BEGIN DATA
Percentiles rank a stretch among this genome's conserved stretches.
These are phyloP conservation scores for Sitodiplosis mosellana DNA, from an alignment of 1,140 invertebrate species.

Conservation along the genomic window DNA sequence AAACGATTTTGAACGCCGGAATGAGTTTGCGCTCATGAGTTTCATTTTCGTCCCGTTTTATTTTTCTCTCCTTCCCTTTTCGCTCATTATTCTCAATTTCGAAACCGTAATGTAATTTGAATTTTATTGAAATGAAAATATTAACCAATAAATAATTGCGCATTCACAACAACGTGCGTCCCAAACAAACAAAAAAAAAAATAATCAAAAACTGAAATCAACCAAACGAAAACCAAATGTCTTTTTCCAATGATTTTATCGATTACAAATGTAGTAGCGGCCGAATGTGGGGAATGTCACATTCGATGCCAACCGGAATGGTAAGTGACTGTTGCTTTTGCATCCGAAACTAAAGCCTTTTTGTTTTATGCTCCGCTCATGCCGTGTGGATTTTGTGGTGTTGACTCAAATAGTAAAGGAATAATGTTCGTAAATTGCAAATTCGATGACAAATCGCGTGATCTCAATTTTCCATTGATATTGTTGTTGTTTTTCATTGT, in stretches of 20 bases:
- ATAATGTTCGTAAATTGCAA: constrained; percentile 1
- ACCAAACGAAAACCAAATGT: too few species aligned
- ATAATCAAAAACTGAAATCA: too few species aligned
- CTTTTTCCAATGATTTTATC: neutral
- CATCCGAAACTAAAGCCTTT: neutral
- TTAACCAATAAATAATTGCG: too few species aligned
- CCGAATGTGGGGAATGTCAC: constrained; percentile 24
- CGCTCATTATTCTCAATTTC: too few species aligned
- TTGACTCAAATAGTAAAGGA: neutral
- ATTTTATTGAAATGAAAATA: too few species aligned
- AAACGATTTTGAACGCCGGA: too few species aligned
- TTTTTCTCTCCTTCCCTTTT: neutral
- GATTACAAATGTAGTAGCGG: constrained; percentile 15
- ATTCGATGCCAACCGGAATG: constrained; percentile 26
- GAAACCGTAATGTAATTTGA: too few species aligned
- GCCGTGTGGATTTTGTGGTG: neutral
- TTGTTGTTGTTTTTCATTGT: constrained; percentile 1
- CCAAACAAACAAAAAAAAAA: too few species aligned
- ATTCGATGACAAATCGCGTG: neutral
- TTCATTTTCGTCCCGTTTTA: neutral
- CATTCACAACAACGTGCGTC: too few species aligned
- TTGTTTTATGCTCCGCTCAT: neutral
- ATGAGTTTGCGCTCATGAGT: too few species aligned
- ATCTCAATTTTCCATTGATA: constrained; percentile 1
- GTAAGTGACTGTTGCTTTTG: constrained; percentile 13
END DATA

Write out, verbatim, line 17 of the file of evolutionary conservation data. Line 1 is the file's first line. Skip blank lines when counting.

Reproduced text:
- ATTCGATGCCAACCGGAATG: constrained; percentile 26